For those of you who don’t know, I’m currently studying abroad at the Universidad Mayor in Santiago, Chile. I can’t even put into words how amazing my trip has been so far, from the cute cafés on every street corner, to the hustle and bustle of city life, to the picture-perfect view of the Andes from just about anywhere. All breathtaking scenery aside, one of my favorite aspects of studying abroad is the opportunity to live with a Chilean host family.

My host mother’s name is Enriqueta and she is hands-down the sweetest little lady I have ever met. Each morning she calls us to the breakfast table where she’s set out cereal, assorted fruit, crackers with homemade strawberry jam, and tea. She always explains situations or events to us in terms that we can understand, but if we ever have a problem she readily whips out a dictionary to make sure that we are never at a loss for words.

A glimpse inside my Chilean home.

A glimpse inside my Chilean home.

While I have very little to complain about regarding my living situation in Chile, there are a few things that took some getting used to. The way Chileans live in general is very different than Americans for a variety of reasons, especially concerning the amount of people in one house. Right now there are eight people sharing one bathroom, so I think it’s safe to say that the quarters are pretty close. Also, you can’t just turn on hot water here. There is a big white box above the kitchen sink that we have to insert a match into in order to light an unidentified object on fire. Then we turn a knob for precisely fifteen seconds and this somehow brings about hot water. When in a foreign country, sometimes it’s better to just do things rather than to ask why.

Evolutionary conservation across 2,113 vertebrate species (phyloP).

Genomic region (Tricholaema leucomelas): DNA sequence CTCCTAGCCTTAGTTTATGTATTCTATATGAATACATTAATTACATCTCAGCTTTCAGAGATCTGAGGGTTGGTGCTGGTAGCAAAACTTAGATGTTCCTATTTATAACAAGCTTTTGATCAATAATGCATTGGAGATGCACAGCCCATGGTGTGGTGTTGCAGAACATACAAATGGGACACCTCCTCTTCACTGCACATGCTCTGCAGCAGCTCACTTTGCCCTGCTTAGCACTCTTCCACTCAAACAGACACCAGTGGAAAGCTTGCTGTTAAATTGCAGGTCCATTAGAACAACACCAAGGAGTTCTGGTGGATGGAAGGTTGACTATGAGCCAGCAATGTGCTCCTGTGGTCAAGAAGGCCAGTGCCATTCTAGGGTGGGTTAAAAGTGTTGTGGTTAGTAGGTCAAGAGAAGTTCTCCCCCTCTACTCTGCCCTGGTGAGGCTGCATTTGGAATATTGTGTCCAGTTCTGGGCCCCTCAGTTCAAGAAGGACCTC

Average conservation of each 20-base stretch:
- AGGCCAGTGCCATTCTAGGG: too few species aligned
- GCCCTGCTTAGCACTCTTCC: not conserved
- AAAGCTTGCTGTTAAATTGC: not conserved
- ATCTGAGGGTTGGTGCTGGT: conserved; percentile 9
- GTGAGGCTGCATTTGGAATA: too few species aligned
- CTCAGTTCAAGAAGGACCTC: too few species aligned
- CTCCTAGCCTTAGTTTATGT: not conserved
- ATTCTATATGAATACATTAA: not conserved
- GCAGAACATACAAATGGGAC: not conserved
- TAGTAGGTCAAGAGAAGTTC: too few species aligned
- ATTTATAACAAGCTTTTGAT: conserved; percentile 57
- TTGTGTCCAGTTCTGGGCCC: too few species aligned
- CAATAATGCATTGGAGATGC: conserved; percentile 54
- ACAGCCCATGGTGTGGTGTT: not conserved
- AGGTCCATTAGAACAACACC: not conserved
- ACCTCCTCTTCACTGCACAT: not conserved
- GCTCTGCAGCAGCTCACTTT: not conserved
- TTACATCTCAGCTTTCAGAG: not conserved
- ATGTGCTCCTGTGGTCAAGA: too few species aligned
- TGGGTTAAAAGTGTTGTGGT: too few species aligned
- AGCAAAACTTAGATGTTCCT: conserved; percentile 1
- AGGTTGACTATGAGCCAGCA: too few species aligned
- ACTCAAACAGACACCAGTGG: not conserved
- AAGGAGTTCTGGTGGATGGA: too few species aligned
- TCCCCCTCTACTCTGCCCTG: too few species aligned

I personally prefer living with a host family rather than in a hotel for a variety of reasons, but the most important of all is the fact that I have to use Spanish to communicate whether I like it or not. I’m very shy when it comes to speaking Spanish, so I think it’s beneficial to be forced into speaking the language in order to talk to my host family. Other than a few random English words here and there, my family speaks only Spanish, therefore I have no choice but to improve; that is why I am in Chile, after all.

For anyone who is on the fence about applying to study abroad, my advice to you is to go for it! Hey, it doesn’t hurt to be sitting outside in 85 degree weather while Newark is bracing itself against a massive snowstorm! Living in a foreign country for a month (or more) is an opportunity that you will probably never have again after college, so take advantage of it while it’s at your fingertips.

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Chelsey Anne Rodowicz

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